“It is your place only to fight them, not to end them with a thought,” Casmus tells Ace, which adds another logical problem. If the fight is the right thing to do – that there’s no reason why the Time Lord’s can’t directly intervene – then limiting the use of their powers seems a little selfish. If they have the criteria and authority to identify right and wrong, and there’s no rule about the damage they can inflict in fighting those injustices, then tying their hands like that only serves to cause more suffering.

It hardly helps that Casmus is a massive hypocrite. A recurring character is the guard who was tasked with protecting Ace. Casmus uses the non-Jedi mindtrick on the guy to convince him to release Ace. He then convinces the guy to become a doctor. The guy seems to thank him for it, remarking, “He gave me a purpose.” However, despite his philosophical mumbo-jumbo, Casmus basically messed with the guy’s free will. If that’s not abusing his powers, I don’t know what is?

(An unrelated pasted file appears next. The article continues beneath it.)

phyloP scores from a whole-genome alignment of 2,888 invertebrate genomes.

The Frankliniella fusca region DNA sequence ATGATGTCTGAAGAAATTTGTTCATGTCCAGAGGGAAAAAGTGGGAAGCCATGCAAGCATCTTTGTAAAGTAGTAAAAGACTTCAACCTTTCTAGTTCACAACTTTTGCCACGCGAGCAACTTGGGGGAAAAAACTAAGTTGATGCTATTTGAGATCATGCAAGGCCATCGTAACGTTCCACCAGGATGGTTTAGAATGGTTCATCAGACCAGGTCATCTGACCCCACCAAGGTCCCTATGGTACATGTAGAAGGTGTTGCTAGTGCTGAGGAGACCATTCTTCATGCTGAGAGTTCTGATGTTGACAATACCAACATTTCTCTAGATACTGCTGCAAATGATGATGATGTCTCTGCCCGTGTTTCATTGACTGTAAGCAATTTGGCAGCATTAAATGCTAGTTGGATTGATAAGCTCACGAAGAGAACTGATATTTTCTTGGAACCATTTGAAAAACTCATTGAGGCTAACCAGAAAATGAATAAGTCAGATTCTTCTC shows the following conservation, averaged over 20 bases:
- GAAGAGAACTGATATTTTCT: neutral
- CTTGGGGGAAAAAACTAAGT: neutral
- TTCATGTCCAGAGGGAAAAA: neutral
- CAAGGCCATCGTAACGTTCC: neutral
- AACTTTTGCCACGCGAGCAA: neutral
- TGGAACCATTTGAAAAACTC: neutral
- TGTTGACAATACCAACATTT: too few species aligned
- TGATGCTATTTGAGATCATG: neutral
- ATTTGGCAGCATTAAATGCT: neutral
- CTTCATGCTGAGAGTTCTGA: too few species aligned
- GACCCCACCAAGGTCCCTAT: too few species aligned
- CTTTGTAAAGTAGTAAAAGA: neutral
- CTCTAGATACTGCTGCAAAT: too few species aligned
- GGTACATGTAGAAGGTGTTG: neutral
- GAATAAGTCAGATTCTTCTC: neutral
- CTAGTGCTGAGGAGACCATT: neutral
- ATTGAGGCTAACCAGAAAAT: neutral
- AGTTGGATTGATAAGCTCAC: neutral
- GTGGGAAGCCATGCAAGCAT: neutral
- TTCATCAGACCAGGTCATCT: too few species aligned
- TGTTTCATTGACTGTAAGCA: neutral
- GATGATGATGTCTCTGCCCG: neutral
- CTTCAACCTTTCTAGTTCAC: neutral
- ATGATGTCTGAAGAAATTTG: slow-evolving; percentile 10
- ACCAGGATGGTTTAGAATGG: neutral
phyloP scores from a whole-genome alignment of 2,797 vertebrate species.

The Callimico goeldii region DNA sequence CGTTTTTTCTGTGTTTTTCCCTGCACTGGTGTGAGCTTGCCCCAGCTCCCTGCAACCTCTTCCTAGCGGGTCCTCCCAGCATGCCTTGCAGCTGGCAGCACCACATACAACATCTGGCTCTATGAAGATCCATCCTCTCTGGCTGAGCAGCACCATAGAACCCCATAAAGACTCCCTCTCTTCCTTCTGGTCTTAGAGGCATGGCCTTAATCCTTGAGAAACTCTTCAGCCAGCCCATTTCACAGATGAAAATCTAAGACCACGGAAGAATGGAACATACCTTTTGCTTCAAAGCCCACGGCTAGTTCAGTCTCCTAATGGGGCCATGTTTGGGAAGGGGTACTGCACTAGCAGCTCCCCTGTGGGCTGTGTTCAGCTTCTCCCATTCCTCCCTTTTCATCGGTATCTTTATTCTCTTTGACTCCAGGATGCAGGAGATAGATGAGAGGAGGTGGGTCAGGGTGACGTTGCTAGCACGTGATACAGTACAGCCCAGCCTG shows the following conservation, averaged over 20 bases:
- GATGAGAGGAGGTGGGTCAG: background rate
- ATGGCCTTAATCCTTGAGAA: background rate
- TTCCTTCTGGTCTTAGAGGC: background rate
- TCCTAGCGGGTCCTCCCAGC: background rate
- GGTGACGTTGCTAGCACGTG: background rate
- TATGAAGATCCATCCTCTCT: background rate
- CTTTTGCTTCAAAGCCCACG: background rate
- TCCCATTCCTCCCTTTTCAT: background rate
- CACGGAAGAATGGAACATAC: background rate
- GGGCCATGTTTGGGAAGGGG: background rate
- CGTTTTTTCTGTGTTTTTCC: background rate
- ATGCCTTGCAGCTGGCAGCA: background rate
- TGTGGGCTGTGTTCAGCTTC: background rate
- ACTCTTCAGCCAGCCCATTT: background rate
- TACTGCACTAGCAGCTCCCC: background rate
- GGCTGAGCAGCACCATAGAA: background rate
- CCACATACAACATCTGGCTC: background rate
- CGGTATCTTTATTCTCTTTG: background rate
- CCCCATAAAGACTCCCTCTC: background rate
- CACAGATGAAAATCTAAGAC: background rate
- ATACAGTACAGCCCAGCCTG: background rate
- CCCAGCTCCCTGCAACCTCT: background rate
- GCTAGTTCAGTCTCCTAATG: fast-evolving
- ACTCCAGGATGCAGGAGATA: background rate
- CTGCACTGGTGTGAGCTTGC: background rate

In a way, Death Comes to Time feels like a more generic American space opera than Doctor Who. In fact, it conspires to put the Doctor inside a system and a logical structure, which seems like the exact antithesis of where the character belongs. With its decision to follow Ace on her journey to be a Time Lord, the speak-in-riddles mentor-figure of Casmus and its focus on intergalactic warfare, this feels more like a generic science-fiction adventure series than anything related to Doctor Who.

The last episode even features a cameo from the Brigadier, as played by Nicholas Courtney. However, it doesn’t resemble the character that I loved on the show. For one thing, we get the Brigadier referring to himself as “the Brigadier” in a bad-ass boast. Later on he addresses the celebrating troops, telling them, “Of course we won, we always win.” That sort of arrogance feels out of character for the Brigadier, who was always defined as this firmly grounded military man in contrast to the wackiness that surrounded him.